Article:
The US Court of Appeals for the Tenth Circuit ruled in Communication Workers of America v. Avaya, Inc. that a district court improperly presumed that a union, which had a collective bargaining agreement (CBA) and a neutrality agreement with the employer, was entitled to arbitrate a dispute about the managerial status of employees it intented to organize. The Tenth Circuit held that the court should have applied a more searching judicial review to determine the dispute was not arbitrable.
On September 11, 2012, the US Court of Appeals for the Tenth Circuit ruled in Communication Workers of America v. Avaya, Inc. that a district court improperly compelled an employer to arbitrate a dispute about the managerial status of certain employees under the provisions of its collective bargaining agreement's arbitration clause and the application of a separately negotiated neutrality agreement to the union's attempt to organize those workers. The Tenth Circuit held that the court should have applied a more searching judicial review of whether the parties agreed to arbitrate this dispute and dismissed the union's motion to compel arbitration.Close speedread
In Communication Workers of America v. Avaya, Inc., the US Court of Appeals for the Tenth Circuit considered whether a district court properly compelled the employer, Avaya, Inc., to arbitrate the Communication Workers of America's (CWA) grievance about the managerial status of certain Avaya employees that CWA sought to organize. A key litigated issue in the case was whether the district court properly applied the presumption in favor of arbitration that exists in the labor relations context, or whether the court should have applied a presumption in favor of judicial resolution where there was a dispute about the arbitrability of the grievance.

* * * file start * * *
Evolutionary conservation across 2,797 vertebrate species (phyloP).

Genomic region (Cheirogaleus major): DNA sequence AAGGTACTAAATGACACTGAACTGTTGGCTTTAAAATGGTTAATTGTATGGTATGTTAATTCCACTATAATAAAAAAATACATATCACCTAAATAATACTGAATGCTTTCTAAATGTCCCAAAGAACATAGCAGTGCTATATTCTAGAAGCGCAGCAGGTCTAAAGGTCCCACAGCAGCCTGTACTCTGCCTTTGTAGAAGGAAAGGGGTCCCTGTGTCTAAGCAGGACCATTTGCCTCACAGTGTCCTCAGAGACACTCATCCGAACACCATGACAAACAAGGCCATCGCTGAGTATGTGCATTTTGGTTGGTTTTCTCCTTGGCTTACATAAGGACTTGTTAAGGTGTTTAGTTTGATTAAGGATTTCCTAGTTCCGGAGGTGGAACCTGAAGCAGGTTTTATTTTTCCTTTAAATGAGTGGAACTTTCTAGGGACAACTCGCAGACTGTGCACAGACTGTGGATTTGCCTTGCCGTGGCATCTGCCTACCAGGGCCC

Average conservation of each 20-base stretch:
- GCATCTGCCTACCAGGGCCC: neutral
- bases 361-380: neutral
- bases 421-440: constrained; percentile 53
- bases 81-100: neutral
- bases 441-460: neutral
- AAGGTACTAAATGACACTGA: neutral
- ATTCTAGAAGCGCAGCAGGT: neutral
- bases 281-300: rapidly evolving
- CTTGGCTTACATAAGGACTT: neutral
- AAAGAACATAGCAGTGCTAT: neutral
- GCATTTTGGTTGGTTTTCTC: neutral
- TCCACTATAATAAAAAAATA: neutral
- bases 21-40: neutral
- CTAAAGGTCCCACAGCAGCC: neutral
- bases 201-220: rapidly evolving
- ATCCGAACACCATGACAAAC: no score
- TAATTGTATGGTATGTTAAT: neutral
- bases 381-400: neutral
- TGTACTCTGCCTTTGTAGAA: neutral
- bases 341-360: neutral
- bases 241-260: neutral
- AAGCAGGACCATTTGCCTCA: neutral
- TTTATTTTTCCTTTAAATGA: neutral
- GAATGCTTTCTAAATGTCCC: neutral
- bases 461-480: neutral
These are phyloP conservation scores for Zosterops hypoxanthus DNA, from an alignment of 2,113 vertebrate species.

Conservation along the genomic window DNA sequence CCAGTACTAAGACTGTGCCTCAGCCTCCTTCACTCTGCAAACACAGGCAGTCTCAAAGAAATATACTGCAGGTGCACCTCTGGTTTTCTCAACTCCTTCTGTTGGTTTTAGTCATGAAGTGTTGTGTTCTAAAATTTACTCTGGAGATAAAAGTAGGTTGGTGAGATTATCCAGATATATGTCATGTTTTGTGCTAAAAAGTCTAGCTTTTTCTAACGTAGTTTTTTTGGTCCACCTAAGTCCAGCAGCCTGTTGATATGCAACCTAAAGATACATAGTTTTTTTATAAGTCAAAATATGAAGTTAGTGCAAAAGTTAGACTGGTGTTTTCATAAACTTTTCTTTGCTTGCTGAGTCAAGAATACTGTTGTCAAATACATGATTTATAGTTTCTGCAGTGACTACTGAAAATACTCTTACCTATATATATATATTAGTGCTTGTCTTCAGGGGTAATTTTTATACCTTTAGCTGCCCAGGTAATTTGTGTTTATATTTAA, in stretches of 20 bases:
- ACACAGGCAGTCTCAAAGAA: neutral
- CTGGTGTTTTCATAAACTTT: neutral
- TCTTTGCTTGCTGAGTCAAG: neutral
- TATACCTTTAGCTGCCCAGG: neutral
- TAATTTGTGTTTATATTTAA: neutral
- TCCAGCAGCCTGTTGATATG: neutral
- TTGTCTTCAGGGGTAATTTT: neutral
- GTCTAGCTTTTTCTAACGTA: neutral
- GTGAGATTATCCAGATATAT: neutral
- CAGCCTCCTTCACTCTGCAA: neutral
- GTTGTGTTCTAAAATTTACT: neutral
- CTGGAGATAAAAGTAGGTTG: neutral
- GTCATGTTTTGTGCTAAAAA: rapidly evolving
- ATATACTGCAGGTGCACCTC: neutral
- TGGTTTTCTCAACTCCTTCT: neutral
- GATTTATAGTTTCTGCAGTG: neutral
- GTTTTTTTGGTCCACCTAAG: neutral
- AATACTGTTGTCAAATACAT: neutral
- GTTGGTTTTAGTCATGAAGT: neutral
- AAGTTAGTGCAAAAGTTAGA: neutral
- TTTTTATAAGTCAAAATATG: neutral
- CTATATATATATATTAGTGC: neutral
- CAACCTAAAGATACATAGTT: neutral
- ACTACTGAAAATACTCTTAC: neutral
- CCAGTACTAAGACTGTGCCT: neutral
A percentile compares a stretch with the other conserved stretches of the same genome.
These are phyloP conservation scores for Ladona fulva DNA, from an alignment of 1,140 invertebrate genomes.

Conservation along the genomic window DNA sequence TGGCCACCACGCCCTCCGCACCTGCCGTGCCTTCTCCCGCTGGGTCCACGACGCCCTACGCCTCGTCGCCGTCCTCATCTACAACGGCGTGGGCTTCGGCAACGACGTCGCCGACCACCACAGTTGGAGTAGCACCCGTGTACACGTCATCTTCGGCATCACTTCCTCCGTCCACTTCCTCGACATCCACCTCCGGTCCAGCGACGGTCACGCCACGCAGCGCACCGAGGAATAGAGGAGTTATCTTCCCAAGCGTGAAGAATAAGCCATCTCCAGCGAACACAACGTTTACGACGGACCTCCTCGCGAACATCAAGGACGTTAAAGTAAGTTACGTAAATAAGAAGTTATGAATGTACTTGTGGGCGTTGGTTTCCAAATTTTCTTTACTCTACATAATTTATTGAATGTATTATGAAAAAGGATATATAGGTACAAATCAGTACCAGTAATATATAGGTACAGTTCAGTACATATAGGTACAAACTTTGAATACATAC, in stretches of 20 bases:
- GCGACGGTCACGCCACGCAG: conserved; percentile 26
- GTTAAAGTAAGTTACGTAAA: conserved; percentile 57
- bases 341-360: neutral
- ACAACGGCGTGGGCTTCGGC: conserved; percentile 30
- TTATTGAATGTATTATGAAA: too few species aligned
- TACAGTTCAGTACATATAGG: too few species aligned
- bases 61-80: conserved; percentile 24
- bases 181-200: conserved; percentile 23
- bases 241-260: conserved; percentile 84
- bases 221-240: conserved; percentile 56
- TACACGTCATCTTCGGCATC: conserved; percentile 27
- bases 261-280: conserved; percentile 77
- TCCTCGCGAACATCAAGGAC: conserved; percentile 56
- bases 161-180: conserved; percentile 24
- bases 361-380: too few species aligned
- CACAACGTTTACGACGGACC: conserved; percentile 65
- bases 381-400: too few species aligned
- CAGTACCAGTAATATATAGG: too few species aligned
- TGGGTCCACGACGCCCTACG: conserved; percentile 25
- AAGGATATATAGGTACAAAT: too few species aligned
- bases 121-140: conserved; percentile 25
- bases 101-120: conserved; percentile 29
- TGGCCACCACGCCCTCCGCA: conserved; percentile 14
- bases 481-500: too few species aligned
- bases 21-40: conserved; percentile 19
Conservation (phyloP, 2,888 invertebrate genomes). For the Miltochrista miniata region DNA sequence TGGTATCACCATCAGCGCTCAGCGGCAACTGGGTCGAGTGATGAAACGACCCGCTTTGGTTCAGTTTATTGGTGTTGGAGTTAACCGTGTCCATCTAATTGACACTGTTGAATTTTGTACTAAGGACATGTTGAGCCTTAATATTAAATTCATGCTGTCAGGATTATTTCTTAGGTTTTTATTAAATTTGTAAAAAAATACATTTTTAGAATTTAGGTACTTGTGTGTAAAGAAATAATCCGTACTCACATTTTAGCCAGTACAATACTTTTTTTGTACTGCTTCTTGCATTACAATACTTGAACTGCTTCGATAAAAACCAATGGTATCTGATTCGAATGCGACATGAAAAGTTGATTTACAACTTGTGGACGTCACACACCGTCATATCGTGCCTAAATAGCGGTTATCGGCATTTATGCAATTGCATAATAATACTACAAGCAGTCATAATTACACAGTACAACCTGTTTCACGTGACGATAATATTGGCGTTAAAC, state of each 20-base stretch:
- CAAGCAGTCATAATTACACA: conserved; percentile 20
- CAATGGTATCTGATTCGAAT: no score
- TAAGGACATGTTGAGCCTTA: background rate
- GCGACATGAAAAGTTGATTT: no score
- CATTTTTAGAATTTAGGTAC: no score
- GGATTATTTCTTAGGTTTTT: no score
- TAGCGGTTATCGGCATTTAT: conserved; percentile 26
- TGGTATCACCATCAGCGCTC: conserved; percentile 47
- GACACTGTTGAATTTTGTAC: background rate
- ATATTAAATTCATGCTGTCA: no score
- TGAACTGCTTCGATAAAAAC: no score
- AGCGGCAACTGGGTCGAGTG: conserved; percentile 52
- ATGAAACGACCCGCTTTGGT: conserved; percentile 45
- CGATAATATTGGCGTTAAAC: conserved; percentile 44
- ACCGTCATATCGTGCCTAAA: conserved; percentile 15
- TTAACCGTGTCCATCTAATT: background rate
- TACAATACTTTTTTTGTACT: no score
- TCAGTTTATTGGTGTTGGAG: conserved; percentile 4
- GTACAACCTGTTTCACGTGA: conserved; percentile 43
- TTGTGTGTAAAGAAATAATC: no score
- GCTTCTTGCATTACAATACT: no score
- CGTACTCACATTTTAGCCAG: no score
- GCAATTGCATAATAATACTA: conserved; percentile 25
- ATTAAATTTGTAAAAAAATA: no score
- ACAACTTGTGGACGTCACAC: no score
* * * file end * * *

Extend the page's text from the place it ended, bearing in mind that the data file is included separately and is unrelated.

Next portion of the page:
The CWA has a collective bargaining agreement (CBA) with Avaya that sets the terms and conditions of employment for employees in the bargaining unit (www.practicallaw.com/1-504-3640) it represents. The bargaining unit consists of occupational employees whose titles were listed in the CBA, but does not include Avaya management or non-represented employees. The CBA does not list backbone engineers among represented members. The CBA includes a grievance procedure, culminating in arbitration, that serves as the exclusive process for resolving "employee disputes."
Avaya, the CWA and another union agreed to a National Memorandum of Understanding (NMU), which contains a neutrality agreement that provides an exclusive procedure by which a union can attempt to organize unrepresented and non-management employees. Violations of these so-called neutrality provisions were to be resolved informally by the parties themselves, and by a third party neutral agreed on by the parties if those efforts fail. The NMU was appended to the CBA.
In early 2010, the CWA began efforts to organize Avaya backbone engineers located in Denver, Colorado. Backbone engineers, who provide engineering support for software and hardware products, are classified as management in Avaya's corporate title guide and benefits program, and supervise the work of technician teams.
Avaya objected to the organizing campaign, arguing that the neutrality agreement does not apply to management employees such as backbone engineers, and that any attempt to organize them must instead conform with the procedures laid out by the NLRB. The CWA maintained that backbone engineers are non-represented occupational employees, and proposed that the parties use the dispute resolution mechanism in the NMU and submit their dispute to arbitration. Avaya refused, asserting that the dispute fell outside the scope of the NMU's neutrality agreement and its dispute-resolution process.
The CWA then filed a formal grievance under the CBA, charging Avaya with denying access to the backbone engineers and failing to follow the dispute resolution procedures in the neutrality agreement. When Avaya denied the grievance and refused to arbitrate it under the CBA's arbitration provision, the CWA filed a motion under the Labor Management Relations Act, to compel arbitration in a federal district court. The parties filed cross motions for summary judgment.